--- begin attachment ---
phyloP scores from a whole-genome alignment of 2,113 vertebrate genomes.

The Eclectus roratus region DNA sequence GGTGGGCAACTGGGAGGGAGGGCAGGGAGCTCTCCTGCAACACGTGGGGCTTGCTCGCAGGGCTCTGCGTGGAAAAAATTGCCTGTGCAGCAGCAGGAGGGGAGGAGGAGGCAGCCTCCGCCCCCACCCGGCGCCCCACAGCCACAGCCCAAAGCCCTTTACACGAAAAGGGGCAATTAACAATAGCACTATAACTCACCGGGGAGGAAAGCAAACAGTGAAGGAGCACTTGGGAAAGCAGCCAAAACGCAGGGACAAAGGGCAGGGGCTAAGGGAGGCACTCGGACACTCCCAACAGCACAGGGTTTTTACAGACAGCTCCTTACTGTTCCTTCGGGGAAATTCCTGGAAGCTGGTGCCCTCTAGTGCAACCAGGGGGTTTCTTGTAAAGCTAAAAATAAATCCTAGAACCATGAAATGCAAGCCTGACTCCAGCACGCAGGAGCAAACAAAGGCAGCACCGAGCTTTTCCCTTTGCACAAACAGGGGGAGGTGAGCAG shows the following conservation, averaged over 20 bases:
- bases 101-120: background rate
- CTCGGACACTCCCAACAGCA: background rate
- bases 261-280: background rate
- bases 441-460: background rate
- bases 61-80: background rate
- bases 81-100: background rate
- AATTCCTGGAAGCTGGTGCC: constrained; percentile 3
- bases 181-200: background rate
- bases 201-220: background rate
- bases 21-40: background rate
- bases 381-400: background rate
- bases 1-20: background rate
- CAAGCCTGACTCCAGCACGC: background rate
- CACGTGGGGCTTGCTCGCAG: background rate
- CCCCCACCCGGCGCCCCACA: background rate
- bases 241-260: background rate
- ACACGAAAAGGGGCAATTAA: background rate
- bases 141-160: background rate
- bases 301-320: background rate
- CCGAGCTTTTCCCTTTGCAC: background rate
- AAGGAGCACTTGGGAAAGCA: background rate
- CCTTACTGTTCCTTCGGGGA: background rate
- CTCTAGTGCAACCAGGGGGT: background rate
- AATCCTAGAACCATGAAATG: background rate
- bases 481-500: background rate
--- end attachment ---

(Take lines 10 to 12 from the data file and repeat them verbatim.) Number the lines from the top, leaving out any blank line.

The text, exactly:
- bases 181-200: background rate
- bases 201-220: background rate
- bases 21-40: background rate